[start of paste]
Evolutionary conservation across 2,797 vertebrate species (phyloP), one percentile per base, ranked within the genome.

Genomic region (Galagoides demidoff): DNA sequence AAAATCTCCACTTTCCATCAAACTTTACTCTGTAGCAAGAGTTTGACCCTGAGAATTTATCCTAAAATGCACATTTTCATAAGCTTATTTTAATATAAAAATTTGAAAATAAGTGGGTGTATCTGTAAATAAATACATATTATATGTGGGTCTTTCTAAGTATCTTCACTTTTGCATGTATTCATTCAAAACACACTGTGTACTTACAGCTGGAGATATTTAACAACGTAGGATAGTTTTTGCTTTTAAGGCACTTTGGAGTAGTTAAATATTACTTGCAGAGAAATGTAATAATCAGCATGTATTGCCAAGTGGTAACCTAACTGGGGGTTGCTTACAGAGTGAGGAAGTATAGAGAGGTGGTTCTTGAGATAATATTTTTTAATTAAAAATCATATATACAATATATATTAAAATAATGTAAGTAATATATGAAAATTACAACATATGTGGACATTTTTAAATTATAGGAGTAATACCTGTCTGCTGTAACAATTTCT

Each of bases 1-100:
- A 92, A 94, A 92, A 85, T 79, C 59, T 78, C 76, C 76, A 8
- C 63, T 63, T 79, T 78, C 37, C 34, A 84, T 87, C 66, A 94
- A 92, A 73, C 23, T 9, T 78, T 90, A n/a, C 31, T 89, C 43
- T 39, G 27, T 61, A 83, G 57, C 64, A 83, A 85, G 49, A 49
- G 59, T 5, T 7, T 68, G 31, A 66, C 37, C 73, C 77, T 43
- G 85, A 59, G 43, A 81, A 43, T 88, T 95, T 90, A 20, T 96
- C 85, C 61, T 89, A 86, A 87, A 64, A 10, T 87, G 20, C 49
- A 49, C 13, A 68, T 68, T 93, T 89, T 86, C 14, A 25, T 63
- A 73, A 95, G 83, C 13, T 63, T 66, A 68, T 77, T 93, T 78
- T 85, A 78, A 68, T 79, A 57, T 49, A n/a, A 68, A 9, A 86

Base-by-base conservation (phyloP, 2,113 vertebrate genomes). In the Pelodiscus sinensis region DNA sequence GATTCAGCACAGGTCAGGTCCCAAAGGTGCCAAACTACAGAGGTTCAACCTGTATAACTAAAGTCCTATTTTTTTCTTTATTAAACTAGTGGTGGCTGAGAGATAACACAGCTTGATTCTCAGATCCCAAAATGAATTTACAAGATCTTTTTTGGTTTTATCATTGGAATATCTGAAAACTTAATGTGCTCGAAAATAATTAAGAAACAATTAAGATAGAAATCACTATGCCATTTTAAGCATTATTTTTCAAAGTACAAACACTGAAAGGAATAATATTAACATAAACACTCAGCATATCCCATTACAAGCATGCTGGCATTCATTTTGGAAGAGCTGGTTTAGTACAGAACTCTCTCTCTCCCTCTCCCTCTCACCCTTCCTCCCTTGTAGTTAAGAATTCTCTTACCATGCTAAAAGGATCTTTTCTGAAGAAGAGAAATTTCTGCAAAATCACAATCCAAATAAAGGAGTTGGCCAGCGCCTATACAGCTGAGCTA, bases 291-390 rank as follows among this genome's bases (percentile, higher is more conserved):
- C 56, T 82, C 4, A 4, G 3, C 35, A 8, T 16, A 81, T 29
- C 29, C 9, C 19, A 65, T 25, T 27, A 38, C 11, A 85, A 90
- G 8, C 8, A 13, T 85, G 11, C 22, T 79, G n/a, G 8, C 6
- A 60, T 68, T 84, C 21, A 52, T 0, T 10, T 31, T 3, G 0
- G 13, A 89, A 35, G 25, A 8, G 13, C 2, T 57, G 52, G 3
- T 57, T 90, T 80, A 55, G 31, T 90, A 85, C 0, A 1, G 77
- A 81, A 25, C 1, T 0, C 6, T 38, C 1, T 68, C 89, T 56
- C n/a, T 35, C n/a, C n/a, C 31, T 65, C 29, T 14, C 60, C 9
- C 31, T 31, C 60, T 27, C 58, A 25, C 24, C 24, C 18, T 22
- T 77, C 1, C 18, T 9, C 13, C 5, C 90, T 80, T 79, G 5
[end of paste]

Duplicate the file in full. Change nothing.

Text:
Evolutionary conservation across 2,797 vertebrate species (phyloP), one percentile per base, ranked within the genome.

Genomic region (Galagoides demidoff): DNA sequence AAAATCTCCACTTTCCATCAAACTTTACTCTGTAGCAAGAGTTTGACCCTGAGAATTTATCCTAAAATGCACATTTTCATAAGCTTATTTTAATATAAAAATTTGAAAATAAGTGGGTGTATCTGTAAATAAATACATATTATATGTGGGTCTTTCTAAGTATCTTCACTTTTGCATGTATTCATTCAAAACACACTGTGTACTTACAGCTGGAGATATTTAACAACGTAGGATAGTTTTTGCTTTTAAGGCACTTTGGAGTAGTTAAATATTACTTGCAGAGAAATGTAATAATCAGCATGTATTGCCAAGTGGTAACCTAACTGGGGGTTGCTTACAGAGTGAGGAAGTATAGAGAGGTGGTTCTTGAGATAATATTTTTTAATTAAAAATCATATATACAATATATATTAAAATAATGTAAGTAATATATGAAAATTACAACATATGTGGACATTTTTAAATTATAGGAGTAATACCTGTCTGCTGTAACAATTTCT

Each of bases 1-100:
- A 92, A 94, A 92, A 85, T 79, C 59, T 78, C 76, C 76, A 8
- C 63, T 63, T 79, T 78, C 37, C 34, A 84, T 87, C 66, A 94
- A 92, A 73, C 23, T 9, T 78, T 90, A n/a, C 31, T 89, C 43
- T 39, G 27, T 61, A 83, G 57, C 64, A 83, A 85, G 49, A 49
- G 59, T 5, T 7, T 68, G 31, A 66, C 37, C 73, C 77, T 43
- G 85, A 59, G 43, A 81, A 43, T 88, T 95, T 90, A 20, T 96
- C 85, C 61, T 89, A 86, A 87, A 64, A 10, T 87, G 20, C 49
- A 49, C 13, A 68, T 68, T 93, T 89, T 86, C 14, A 25, T 63
- A 73, A 95, G 83, C 13, T 63, T 66, A 68, T 77, T 93, T 78
- T 85, A 78, A 68, T 79, A 57, T 49, A n/a, A 68, A 9, A 86

Base-by-base conservation (phyloP, 2,113 vertebrate genomes). In the Pelodiscus sinensis region DNA sequence GATTCAGCACAGGTCAGGTCCCAAAGGTGCCAAACTACAGAGGTTCAACCTGTATAACTAAAGTCCTATTTTTTTCTTTATTAAACTAGTGGTGGCTGAGAGATAACACAGCTTGATTCTCAGATCCCAAAATGAATTTACAAGATCTTTTTTGGTTTTATCATTGGAATATCTGAAAACTTAATGTGCTCGAAAATAATTAAGAAACAATTAAGATAGAAATCACTATGCCATTTTAAGCATTATTTTTCAAAGTACAAACACTGAAAGGAATAATATTAACATAAACACTCAGCATATCCCATTACAAGCATGCTGGCATTCATTTTGGAAGAGCTGGTTTAGTACAGAACTCTCTCTCTCCCTCTCCCTCTCACCCTTCCTCCCTTGTAGTTAAGAATTCTCTTACCATGCTAAAAGGATCTTTTCTGAAGAAGAGAAATTTCTGCAAAATCACAATCCAAATAAAGGAGTTGGCCAGCGCCTATACAGCTGAGCTA, bases 291-390 rank as follows among this genome's bases (percentile, higher is more conserved):
- C 56, T 82, C 4, A 4, G 3, C 35, A 8, T 16, A 81, T 29
- C 29, C 9, C 19, A 65, T 25, T 27, A 38, C 11, A 85, A 90
- G 8, C 8, A 13, T 85, G 11, C 22, T 79, G n/a, G 8, C 6
- A 60, T 68, T 84, C 21, A 52, T 0, T 10, T 31, T 3, G 0
- G 13, A 89, A 35, G 25, A 8, G 13, C 2, T 57, G 52, G 3
- T 57, T 90, T 80, A 55, G 31, T 90, A 85, C 0, A 1, G 77
- A 81, A 25, C 1, T 0, C 6, T 38, C 1, T 68, C 89, T 56
- C n/a, T 35, C n/a, C n/a, C 31, T 65, C 29, T 14, C 60, C 9
- C 31, T 31, C 60, T 27, C 58, A 25, C 24, C 24, C 18, T 22
- T 77, C 1, C 18, T 9, C 13, C 5, C 90, T 80, T 79, G 5